you still want to assume that, somehow, 32VDC is there.
     
  12. You've gone off the deep end here. My language was
    simply a way to refer to the collection of resistors that
    act in a shunt role for the divider fed by the 8V source.
    I was not trying to make the 1K series resistor go away
    and in fact used its value in the next two sentences.

    I urge you to settle down and consider more than the
    first interpretation that occurs to you before your next
    post. Such precaution may keep your foot from any
    further oral insertion.

    You get to 32V, as I did, by summing the contribution
    of the 8V source, as divided by the 1K,2K divider,
    with the product of each current source and the nodal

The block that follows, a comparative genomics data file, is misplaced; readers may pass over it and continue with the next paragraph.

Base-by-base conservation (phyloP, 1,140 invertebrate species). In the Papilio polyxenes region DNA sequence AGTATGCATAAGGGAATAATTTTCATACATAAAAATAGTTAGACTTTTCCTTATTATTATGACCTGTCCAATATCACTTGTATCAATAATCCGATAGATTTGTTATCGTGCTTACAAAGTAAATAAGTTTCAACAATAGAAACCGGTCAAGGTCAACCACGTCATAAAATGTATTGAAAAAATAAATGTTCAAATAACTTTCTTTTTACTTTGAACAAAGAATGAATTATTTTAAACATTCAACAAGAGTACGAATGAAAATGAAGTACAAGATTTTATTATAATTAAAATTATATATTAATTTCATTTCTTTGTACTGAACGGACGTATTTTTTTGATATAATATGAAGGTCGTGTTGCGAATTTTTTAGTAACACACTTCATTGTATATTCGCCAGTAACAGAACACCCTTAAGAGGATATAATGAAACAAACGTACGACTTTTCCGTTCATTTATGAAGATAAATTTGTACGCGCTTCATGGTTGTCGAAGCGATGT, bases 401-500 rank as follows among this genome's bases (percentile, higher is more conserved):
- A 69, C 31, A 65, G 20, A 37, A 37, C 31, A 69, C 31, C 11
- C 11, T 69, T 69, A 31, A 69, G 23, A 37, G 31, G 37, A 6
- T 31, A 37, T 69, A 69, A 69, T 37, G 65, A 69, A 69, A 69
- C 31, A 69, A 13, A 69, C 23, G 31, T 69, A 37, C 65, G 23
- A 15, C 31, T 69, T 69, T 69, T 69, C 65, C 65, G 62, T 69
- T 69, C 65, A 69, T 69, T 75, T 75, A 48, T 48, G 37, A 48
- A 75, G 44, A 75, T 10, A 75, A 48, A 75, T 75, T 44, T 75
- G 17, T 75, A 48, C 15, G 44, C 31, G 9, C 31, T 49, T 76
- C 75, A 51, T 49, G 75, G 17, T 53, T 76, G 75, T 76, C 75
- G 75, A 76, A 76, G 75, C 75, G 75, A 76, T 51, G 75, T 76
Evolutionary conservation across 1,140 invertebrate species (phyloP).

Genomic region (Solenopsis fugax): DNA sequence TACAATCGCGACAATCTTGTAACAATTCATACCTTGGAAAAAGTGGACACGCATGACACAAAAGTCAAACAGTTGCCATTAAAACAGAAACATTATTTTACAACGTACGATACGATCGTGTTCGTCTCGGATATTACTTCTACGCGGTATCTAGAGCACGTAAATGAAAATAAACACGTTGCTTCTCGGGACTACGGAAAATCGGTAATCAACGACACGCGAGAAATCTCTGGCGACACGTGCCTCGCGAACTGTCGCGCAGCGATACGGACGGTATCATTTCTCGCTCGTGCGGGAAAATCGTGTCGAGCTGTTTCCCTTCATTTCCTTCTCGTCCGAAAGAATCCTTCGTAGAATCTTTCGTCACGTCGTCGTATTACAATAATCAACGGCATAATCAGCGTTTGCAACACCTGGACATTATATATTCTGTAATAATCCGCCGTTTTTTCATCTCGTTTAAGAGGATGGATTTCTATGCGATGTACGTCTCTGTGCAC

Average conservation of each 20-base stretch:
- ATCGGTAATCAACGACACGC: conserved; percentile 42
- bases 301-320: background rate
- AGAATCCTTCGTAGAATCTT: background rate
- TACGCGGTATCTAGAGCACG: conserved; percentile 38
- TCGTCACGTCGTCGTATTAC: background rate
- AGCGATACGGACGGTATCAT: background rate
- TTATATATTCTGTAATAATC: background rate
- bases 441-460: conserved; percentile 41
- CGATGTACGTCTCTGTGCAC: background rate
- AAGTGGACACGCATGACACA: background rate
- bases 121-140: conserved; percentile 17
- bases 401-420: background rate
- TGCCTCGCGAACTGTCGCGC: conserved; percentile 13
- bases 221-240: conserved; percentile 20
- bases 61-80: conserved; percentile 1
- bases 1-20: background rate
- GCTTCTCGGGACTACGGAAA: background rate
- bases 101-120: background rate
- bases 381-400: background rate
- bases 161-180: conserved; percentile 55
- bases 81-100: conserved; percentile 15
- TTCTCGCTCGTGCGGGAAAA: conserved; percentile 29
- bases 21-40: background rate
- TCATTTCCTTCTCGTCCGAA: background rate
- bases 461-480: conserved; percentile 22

impedance. There is no "starting off with 8V" in the
    circuit originally posted. There were current sources
    and a voltage source. Neither implied or was stated
    to have a limit in their effect.

    I hope you are either kidding or having a really bad
    day today because I have found more intelligence in
    most of your other on-topic posts.
    Would a smiley have helped you understand? Or
    do I need to elaborate a trivial aside comment?
     
  13. John Larkin

    John Larkin Guest

    How about the two current sources?

    John
     
  14. John Fields

    John Fields Guest

     
  15. Genome

    Genome Guest

    WHOOPS, I sort of wondered.

    DNA
     
  16. John Fields

    John Fields Guest

     
  17. Genome

    Genome Guest

    That's quite sweet.

    DNA
     
  18. John Larkin

    John Larkin Guest

    It's Valentine's Day!

    John
     
  19. Don Kelly

    Don Kelly Guest

    Taking + currents into node A you should have (8-Va)/1k) rather than
    (Va-8)/1k).
     
  20. Rich Grise

    Rich Grise Guest

    And if we restore the current sources, we have:
    +8V>--[1K]--+-----+-------E2
    | |
    [2K] (/|\) 40 mA
    | |
    0V>---------+-----'

    Solve _this_.
    Yeah, solve the actual circuit, rather than the erroneous simplification.

    Good Luck!
    Rich